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Taking the temperature on ecommerce: 3 important stats


The state of ecommerce is blowing hot and cold. One minute, we’re reading figures into the unprecedented spending levels online shopping will reach this year – the next we’re hearing how shoppers feel let down by many retailers’ digital experiences.

So what exactly is the temperature of ecommerce in 2015, and what do e-tailers need to be focusing on?

Econsultancy’s second annual Technology for Ecommerce Report, published earlier in the year, revealed some interesting insights into the highs and lows of online shopping, and I’d like to share 3 key learnings with you:

  • Mobile is the most important element of ecommerce
    98% of the businesses surveyed by Econsultancy rated mobile-supported ecommerce as either critical or important, higher than any other aspect of running an online shopping website.This is a 20% increase on last year, showing just how much power mobile commerce has gained as a channel over the past 12 months alone. Yet interestingly, around a fifth (17%) of retailers still have no mobile offering, meaning they are potentially missing out on their share of £6.6 billion in revenue due to lack of website optimisation.
  • Multi-channel, multi-personality is still a major challenge
    Mobile’s growth is symptomatic of the growing complexities in modern retail; no sooner have retailers created a solid offering, along comes another device or channel to add into the mix.Building a personalised shopping experience, and optimising those experiences across multiple devices, were ranked among retailers’ biggest obstacles to navigate this year. This is a positive result, as it highlights the industry’s realisation that customers want to be considered as people, not statistics.However, it also demonstrates that most retail businesses still don’t feel they’ve cracked the multi-channel retailing nut in a way that treats each customer individually, to their satisfaction levels – perhaps lacking the retail technology to create these personalised experiences.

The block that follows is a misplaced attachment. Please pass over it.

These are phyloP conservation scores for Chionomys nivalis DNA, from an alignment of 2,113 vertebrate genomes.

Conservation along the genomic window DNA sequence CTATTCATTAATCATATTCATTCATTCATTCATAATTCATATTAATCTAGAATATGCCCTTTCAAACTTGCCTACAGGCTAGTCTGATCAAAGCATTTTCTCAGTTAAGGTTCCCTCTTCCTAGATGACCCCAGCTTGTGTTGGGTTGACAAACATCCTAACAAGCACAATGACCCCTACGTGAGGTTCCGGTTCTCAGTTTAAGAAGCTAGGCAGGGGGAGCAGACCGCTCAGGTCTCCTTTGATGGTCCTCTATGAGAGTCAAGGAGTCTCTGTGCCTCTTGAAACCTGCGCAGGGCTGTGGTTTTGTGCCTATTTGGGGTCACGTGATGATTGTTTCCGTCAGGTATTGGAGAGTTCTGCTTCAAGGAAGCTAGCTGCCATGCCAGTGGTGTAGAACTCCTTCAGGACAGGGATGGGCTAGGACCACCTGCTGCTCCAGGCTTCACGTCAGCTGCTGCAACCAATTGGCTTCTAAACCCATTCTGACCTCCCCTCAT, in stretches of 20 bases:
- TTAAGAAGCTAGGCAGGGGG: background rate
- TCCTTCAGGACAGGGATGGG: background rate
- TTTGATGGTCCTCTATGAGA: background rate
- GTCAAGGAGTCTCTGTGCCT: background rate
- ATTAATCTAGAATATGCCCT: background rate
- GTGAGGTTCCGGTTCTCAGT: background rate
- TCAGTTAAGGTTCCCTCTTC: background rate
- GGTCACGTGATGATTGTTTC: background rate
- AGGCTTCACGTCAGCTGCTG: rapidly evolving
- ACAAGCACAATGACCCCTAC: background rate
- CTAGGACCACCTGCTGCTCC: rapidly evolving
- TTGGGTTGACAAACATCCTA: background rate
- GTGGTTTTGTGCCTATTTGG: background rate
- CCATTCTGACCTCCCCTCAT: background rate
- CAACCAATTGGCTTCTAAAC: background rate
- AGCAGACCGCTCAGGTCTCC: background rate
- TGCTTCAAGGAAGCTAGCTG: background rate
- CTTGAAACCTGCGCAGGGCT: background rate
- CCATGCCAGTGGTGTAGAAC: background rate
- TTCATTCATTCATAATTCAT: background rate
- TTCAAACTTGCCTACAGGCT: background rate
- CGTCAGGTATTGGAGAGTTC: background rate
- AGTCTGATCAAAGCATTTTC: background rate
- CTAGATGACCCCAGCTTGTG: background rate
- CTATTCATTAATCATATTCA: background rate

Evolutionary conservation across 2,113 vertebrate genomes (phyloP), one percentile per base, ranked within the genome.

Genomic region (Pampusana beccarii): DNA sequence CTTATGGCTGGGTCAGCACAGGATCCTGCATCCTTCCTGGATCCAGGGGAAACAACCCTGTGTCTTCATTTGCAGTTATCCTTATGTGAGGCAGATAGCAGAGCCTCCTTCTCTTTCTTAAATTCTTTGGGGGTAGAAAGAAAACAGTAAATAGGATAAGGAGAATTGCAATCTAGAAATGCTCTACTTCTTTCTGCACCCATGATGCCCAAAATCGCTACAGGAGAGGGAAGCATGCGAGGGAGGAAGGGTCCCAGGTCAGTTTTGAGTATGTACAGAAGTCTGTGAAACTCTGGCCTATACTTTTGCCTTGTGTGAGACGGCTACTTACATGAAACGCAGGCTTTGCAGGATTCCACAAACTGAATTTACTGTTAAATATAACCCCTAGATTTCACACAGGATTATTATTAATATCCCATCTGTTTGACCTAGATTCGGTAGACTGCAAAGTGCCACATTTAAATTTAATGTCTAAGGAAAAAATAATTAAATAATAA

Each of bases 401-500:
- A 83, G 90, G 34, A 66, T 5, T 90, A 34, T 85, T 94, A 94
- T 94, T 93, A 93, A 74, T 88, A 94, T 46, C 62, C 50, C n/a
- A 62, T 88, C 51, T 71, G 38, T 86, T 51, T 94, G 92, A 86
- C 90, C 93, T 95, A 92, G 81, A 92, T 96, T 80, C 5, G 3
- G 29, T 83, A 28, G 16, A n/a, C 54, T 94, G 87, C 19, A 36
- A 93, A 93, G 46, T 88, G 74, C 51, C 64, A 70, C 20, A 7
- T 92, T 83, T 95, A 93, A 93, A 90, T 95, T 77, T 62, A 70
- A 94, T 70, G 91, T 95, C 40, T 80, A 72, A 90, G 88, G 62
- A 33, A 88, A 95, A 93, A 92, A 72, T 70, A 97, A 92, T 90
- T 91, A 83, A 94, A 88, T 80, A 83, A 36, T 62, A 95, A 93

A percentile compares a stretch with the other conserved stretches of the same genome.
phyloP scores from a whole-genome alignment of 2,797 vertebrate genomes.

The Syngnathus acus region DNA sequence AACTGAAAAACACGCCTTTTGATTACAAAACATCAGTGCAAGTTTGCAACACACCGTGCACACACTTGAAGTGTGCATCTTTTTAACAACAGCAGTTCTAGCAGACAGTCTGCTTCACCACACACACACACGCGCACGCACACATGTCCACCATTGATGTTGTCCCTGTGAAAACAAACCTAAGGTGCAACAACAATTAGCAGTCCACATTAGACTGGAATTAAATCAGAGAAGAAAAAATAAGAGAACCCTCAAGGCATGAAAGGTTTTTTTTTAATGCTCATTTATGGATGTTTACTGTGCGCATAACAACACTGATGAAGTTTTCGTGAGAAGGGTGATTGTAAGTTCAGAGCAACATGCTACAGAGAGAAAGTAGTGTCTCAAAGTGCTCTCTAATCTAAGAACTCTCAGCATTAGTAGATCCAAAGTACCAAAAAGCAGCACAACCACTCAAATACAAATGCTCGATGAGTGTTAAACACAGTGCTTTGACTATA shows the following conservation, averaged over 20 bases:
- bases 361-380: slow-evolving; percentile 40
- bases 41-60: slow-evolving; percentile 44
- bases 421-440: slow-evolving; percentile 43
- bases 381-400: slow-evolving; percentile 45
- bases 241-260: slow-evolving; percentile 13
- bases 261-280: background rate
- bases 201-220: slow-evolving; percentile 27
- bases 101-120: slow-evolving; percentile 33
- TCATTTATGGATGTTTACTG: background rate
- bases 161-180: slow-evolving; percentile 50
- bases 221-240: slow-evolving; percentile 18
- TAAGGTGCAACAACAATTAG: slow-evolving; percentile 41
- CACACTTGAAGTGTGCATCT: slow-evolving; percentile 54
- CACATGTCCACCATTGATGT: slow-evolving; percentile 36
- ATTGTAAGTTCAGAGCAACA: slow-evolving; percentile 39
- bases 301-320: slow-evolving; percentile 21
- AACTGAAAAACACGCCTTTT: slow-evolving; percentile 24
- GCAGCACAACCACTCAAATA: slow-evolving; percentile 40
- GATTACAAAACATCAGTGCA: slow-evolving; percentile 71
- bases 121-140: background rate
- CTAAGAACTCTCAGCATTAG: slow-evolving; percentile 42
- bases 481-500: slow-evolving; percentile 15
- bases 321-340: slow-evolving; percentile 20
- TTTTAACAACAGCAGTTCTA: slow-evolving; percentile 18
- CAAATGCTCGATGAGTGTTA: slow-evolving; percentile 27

• New capabilities are bringing back old problems
    Interestingly, fears over technical optimisation such as page load speed have increased by 8% over the past 12 months. This may reflect the greater volume of rich content such as imagery and video being used on today’s retail websites, which put back-end systems under increasing strain. The increased number of online shoppers will also pressurise ecommerce platforms, particularly during flash sales such as Black Friday, which attract large spikes in consumer traffic.

More to the point, the changing face of the digital landscape has left many retailers trying to make legacy systems carry out tasks they simply weren’t designed for – whereas instead they should be re-thinking their investment around more flexible, future-proof ecommerce solutions.

This is the last in a series of blogs I’ve written around the topic of ecommerce this month – feel free to check out some of my other posts:

Where are you losing online shoppers – and how can you keep them?

Google’s update underlines the importance of the mobile customer

Lessons from London Tech Week

Tim Barton brings more than 30 years of leadership and consultancy experience in retail, working in environments of scale, high complexity and fast pace. Previously working with River Island, Boots, Ann Summers and Berry Brothers & Rudd, his extensive domain expertise lies in the operational implementation of complex business change programmes, business process improvement and retail technology.

1 Comment

  • Rich Jones

    Great blog Tim, too many conflicting stories knocking about!


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